WHAT IT’S ABOUT: Forced off their war-ravaged home planet of Electrocybercircuitron, the Awesomebots and Fantasticons continue their struggle on Earth, utilizing their advanced technology and ability to transform from robots to vehicles (and back again).
Sure, it sounds familiar — but that’s intentional with this nostalgic mash-up of giant-robot adventures a la Transformers and Go-Bots. While Brown makes no shortage of references to the ’80s cartoon and toy lines (Awesomebots leader “Big Rig” turns into a tractor trailer, while his Fantasticons counterpart, “Shootertron,” changes into a gun), his tales have the robots treading new, hilarious ground.
WHY IT WORKS: We’ve all seen giant robots saving Earth, rescuing their human buddies, and doing all sorts of heroic things — but have you ever seen them awkwardly misinterpret the human language, forget to let their passengers out before they transform (messy!), or get drunk on energy and cause various acts of giant-robot destruction? Therein lies the real fun in the genre, as Brown reveals in “Change-Bots.”
With elements that bring to mind some of the funniest “Robot Chicken” skits mixed with a healthy dose of sincere tribute to the shape-changing robots he (like so many of us) grew up on, “Incredible Change-Bots” manages to find the perfect balance between nostalgia and self-aware fun.
WHY IT DOESN’T: Given that whole Transformers/Go-Bots thing I mentioned earlier, the creators of some of the most famous giant robots to grace Saturday morning television aren’t likely to turn a blind eye to Brown’s “Change-Bots” — no matter how complimentary the source material treats its inspiration. The series will likely need an extra shot of subtlety before it gets the green light to prevent intellectual property issues, but that’s really all it needs to make the leap from page to screen.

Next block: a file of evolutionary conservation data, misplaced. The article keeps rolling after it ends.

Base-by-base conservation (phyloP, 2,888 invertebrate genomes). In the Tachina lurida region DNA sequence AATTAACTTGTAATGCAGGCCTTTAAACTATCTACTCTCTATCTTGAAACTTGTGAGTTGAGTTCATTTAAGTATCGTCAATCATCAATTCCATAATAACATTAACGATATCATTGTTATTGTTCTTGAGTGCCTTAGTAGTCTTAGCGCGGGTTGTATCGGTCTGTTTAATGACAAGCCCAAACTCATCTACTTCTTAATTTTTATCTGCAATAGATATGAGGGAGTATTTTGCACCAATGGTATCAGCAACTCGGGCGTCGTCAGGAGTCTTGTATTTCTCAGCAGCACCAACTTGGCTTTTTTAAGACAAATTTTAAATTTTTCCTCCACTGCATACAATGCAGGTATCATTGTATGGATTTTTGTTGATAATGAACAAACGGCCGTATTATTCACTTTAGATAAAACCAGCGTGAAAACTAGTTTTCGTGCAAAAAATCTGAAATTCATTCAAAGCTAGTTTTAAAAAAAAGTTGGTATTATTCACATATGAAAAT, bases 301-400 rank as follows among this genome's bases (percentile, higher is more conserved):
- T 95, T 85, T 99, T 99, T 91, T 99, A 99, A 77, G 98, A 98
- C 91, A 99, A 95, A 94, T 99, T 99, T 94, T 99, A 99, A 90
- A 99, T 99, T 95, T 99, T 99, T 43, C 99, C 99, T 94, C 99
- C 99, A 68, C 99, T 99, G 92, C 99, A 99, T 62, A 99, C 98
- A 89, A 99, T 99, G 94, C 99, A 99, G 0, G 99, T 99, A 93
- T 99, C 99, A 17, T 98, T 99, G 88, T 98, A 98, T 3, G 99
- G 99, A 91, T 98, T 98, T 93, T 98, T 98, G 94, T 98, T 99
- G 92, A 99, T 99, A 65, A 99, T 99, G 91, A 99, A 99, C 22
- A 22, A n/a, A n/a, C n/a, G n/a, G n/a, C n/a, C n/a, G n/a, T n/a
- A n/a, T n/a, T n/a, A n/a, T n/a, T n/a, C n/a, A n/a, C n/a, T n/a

HOW TO DO IT: The “Incredible Change-Bots” comic is structured as a collection of short strips, and the series would likely find success as an animated series featuring individual episodes that include multiple, short stories featuring the Awesomebots and Fantasticons.
Low-budget production should be the target here, as anything too crisp and modern will lose the nostalgic feel of the source material. The series should have a vintage feel, with voice talent not afraid to ham it up and a healthy respect for the ’80s cartoons that inspired Brown’s robot adventures. The project might also work as a stop-motion series akin to the aforementioned “Robot Chicken,” featuring animated, custom-made Change-Bots.
THE FINAL WORD: “Incredible Change-Bots” could find a following anywhere that fun, nostalgic humor catering to older audiences is welcomed. In fact, given the current popularity of the source material, it could find new fans among those whose only reference to the ’80s cartoons and toys is the recent, CGI-filled blockbuster films.
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